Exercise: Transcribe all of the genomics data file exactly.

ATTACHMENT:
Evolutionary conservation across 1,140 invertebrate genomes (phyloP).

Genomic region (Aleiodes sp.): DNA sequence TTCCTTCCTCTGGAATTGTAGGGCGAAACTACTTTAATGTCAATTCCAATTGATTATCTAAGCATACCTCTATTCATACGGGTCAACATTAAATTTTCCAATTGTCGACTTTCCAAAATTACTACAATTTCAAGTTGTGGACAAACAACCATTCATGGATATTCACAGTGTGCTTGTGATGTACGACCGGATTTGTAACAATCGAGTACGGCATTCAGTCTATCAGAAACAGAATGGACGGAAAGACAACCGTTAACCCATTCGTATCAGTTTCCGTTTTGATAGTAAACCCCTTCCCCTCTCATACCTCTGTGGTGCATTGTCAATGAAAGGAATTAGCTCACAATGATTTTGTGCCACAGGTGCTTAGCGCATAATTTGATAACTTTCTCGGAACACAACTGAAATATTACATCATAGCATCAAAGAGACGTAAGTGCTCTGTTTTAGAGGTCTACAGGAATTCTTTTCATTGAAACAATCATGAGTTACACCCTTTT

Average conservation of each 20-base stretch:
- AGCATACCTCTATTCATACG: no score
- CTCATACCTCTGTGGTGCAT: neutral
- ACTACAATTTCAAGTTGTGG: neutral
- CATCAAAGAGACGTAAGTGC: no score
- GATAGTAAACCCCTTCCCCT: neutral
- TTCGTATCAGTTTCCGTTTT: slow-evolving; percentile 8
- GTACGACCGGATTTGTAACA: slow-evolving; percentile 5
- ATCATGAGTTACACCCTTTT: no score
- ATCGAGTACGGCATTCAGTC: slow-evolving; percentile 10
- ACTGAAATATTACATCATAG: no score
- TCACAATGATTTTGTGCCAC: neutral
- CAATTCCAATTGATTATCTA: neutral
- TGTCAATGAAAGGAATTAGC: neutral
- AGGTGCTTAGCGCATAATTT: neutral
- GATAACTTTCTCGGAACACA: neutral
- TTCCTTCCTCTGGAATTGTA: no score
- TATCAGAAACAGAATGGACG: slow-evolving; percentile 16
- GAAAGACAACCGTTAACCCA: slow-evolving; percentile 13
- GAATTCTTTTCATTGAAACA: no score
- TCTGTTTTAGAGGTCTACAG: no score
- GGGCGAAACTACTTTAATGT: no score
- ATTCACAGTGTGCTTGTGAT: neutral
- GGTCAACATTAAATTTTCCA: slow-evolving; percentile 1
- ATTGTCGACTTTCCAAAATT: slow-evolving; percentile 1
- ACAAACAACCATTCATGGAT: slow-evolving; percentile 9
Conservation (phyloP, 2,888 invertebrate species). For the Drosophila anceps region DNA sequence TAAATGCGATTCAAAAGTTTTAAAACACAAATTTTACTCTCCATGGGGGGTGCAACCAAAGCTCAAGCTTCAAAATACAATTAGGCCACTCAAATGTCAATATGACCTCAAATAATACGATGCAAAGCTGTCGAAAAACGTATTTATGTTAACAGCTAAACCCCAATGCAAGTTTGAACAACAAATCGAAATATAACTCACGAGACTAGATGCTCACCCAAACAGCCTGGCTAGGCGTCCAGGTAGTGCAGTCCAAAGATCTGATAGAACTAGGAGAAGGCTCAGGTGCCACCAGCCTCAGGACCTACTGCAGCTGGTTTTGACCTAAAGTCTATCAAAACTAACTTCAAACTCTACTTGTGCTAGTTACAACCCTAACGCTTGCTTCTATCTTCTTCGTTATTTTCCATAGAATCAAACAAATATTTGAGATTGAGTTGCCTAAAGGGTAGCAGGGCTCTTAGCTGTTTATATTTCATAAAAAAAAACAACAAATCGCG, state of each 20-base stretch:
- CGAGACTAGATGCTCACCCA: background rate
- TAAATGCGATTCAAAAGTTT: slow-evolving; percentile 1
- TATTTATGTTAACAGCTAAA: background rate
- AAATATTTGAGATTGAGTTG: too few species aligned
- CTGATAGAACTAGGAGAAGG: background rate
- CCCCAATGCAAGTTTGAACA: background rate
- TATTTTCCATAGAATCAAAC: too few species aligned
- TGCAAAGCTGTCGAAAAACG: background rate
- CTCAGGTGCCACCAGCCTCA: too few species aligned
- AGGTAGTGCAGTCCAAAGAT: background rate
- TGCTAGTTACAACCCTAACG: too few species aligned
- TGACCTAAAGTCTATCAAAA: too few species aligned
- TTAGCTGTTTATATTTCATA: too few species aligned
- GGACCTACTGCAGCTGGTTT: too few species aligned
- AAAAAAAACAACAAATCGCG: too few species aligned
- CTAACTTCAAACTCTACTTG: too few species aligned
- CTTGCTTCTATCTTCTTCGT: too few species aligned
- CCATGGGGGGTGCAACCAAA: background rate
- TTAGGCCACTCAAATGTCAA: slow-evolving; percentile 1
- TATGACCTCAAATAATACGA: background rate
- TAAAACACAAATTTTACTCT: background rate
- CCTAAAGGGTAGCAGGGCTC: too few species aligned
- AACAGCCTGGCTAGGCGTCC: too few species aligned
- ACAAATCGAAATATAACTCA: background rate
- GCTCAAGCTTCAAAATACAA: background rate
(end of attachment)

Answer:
Evolutionary conservation across 1,140 invertebrate genomes (phyloP).

Genomic region (Aleiodes sp.): DNA sequence TTCCTTCCTCTGGAATTGTAGGGCGAAACTACTTTAATGTCAATTCCAATTGATTATCTAAGCATACCTCTATTCATACGGGTCAACATTAAATTTTCCAATTGTCGACTTTCCAAAATTACTACAATTTCAAGTTGTGGACAAACAACCATTCATGGATATTCACAGTGTGCTTGTGATGTACGACCGGATTTGTAACAATCGAGTACGGCATTCAGTCTATCAGAAACAGAATGGACGGAAAGACAACCGTTAACCCATTCGTATCAGTTTCCGTTTTGATAGTAAACCCCTTCCCCTCTCATACCTCTGTGGTGCATTGTCAATGAAAGGAATTAGCTCACAATGATTTTGTGCCACAGGTGCTTAGCGCATAATTTGATAACTTTCTCGGAACACAACTGAAATATTACATCATAGCATCAAAGAGACGTAAGTGCTCTGTTTTAGAGGTCTACAGGAATTCTTTTCATTGAAACAATCATGAGTTACACCCTTTT

Average conservation of each 20-base stretch:
- AGCATACCTCTATTCATACG: no score
- CTCATACCTCTGTGGTGCAT: neutral
- ACTACAATTTCAAGTTGTGG: neutral
- CATCAAAGAGACGTAAGTGC: no score
- GATAGTAAACCCCTTCCCCT: neutral
- TTCGTATCAGTTTCCGTTTT: slow-evolving; percentile 8
- GTACGACCGGATTTGTAACA: slow-evolving; percentile 5
- ATCATGAGTTACACCCTTTT: no score
- ATCGAGTACGGCATTCAGTC: slow-evolving; percentile 10
- ACTGAAATATTACATCATAG: no score
- TCACAATGATTTTGTGCCAC: neutral
- CAATTCCAATTGATTATCTA: neutral
- TGTCAATGAAAGGAATTAGC: neutral
- AGGTGCTTAGCGCATAATTT: neutral
- GATAACTTTCTCGGAACACA: neutral
- TTCCTTCCTCTGGAATTGTA: no score
- TATCAGAAACAGAATGGACG: slow-evolving; percentile 16
- GAAAGACAACCGTTAACCCA: slow-evolving; percentile 13
- GAATTCTTTTCATTGAAACA: no score
- TCTGTTTTAGAGGTCTACAG: no score
- GGGCGAAACTACTTTAATGT: no score
- ATTCACAGTGTGCTTGTGAT: neutral
- GGTCAACATTAAATTTTCCA: slow-evolving; percentile 1
- ATTGTCGACTTTCCAAAATT: slow-evolving; percentile 1
- ACAAACAACCATTCATGGAT: slow-evolving; percentile 9
Conservation (phyloP, 2,888 invertebrate species). For the Drosophila anceps region DNA sequence TAAATGCGATTCAAAAGTTTTAAAACACAAATTTTACTCTCCATGGGGGGTGCAACCAAAGCTCAAGCTTCAAAATACAATTAGGCCACTCAAATGTCAATATGACCTCAAATAATACGATGCAAAGCTGTCGAAAAACGTATTTATGTTAACAGCTAAACCCCAATGCAAGTTTGAACAACAAATCGAAATATAACTCACGAGACTAGATGCTCACCCAAACAGCCTGGCTAGGCGTCCAGGTAGTGCAGTCCAAAGATCTGATAGAACTAGGAGAAGGCTCAGGTGCCACCAGCCTCAGGACCTACTGCAGCTGGTTTTGACCTAAAGTCTATCAAAACTAACTTCAAACTCTACTTGTGCTAGTTACAACCCTAACGCTTGCTTCTATCTTCTTCGTTATTTTCCATAGAATCAAACAAATATTTGAGATTGAGTTGCCTAAAGGGTAGCAGGGCTCTTAGCTGTTTATATTTCATAAAAAAAAACAACAAATCGCG, state of each 20-base stretch:
- CGAGACTAGATGCTCACCCA: background rate
- TAAATGCGATTCAAAAGTTT: slow-evolving; percentile 1
- TATTTATGTTAACAGCTAAA: background rate
- AAATATTTGAGATTGAGTTG: too few species aligned
- CTGATAGAACTAGGAGAAGG: background rate
- CCCCAATGCAAGTTTGAACA: background rate
- TATTTTCCATAGAATCAAAC: too few species aligned
- TGCAAAGCTGTCGAAAAACG: background rate
- CTCAGGTGCCACCAGCCTCA: too few species aligned
- AGGTAGTGCAGTCCAAAGAT: background rate
- TGCTAGTTACAACCCTAACG: too few species aligned
- TGACCTAAAGTCTATCAAAA: too few species aligned
- TTAGCTGTTTATATTTCATA: too few species aligned
- GGACCTACTGCAGCTGGTTT: too few species aligned
- AAAAAAAACAACAAATCGCG: too few species aligned
- CTAACTTCAAACTCTACTTG: too few species aligned
- CTTGCTTCTATCTTCTTCGT: too few species aligned
- CCATGGGGGGTGCAACCAAA: background rate
- TTAGGCCACTCAAATGTCAA: slow-evolving; percentile 1
- TATGACCTCAAATAATACGA: background rate
- TAAAACACAAATTTTACTCT: background rate
- CCTAAAGGGTAGCAGGGCTC: too few species aligned
- AACAGCCTGGCTAGGCGTCC: too few species aligned
- ACAAATCGAAATATAACTCA: background rate
- GCTCAAGCTTCAAAATACAA: background rate